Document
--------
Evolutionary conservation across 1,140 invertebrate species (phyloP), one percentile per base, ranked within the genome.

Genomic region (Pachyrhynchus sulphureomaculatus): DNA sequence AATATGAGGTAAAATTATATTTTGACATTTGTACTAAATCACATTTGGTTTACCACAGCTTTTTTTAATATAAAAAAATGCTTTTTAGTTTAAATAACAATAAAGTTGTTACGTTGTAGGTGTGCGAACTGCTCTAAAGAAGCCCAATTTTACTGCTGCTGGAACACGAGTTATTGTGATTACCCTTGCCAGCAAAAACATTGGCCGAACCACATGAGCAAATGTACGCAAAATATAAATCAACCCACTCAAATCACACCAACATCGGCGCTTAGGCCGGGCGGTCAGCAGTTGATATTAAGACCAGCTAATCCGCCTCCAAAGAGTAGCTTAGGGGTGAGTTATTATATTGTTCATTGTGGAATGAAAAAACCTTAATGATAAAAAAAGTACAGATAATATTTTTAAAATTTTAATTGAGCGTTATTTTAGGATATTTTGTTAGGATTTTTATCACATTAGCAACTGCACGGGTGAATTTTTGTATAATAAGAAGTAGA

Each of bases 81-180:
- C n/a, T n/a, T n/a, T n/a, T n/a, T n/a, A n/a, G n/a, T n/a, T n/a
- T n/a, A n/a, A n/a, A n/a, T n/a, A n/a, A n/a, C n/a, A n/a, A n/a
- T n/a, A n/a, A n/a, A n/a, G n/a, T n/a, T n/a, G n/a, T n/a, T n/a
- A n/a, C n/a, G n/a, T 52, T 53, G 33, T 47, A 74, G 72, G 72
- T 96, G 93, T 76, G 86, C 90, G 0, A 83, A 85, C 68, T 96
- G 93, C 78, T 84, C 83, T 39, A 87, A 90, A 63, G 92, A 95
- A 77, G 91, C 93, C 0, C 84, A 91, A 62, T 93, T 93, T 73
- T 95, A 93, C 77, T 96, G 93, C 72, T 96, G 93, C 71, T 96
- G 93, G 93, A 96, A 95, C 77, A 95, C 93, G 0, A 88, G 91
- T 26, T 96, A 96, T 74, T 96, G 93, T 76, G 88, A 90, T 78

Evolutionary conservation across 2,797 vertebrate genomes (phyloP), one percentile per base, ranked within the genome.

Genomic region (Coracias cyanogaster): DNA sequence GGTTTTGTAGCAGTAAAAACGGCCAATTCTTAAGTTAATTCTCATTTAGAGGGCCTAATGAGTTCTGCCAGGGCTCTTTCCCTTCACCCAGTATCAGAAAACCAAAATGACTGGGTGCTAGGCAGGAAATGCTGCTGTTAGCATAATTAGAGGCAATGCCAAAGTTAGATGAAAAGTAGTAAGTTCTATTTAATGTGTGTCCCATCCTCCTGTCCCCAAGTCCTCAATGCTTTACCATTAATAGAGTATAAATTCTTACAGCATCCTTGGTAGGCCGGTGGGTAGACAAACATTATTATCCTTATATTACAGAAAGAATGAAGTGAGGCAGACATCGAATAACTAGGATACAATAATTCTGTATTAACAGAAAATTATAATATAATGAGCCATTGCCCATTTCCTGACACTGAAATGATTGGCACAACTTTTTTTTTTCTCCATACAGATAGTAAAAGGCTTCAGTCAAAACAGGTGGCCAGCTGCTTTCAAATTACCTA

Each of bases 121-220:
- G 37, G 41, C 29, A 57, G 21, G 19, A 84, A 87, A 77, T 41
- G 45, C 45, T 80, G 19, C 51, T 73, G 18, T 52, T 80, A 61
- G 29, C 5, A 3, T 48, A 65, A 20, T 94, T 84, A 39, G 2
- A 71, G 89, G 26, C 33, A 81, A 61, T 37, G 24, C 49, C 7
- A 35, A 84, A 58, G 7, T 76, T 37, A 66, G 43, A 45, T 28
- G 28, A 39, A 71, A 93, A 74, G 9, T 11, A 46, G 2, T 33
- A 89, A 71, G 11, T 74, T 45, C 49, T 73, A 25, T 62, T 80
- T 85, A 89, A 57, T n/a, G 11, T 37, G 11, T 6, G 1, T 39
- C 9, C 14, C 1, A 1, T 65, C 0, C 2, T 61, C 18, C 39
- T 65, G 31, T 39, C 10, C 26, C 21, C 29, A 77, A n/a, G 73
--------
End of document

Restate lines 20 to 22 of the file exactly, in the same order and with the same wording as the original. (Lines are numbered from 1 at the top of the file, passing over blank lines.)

- A 71, G 89, G 26, C 33, A 81, A 61, T 37, G 24, C 49, C 7
- A 35, A 84, A 58, G 7, T 76, T 37, A 66, G 43, A 45, T 28
- G 28, A 39, A 71, A 93, A 74, G 9, T 11, A 46, G 2, T 33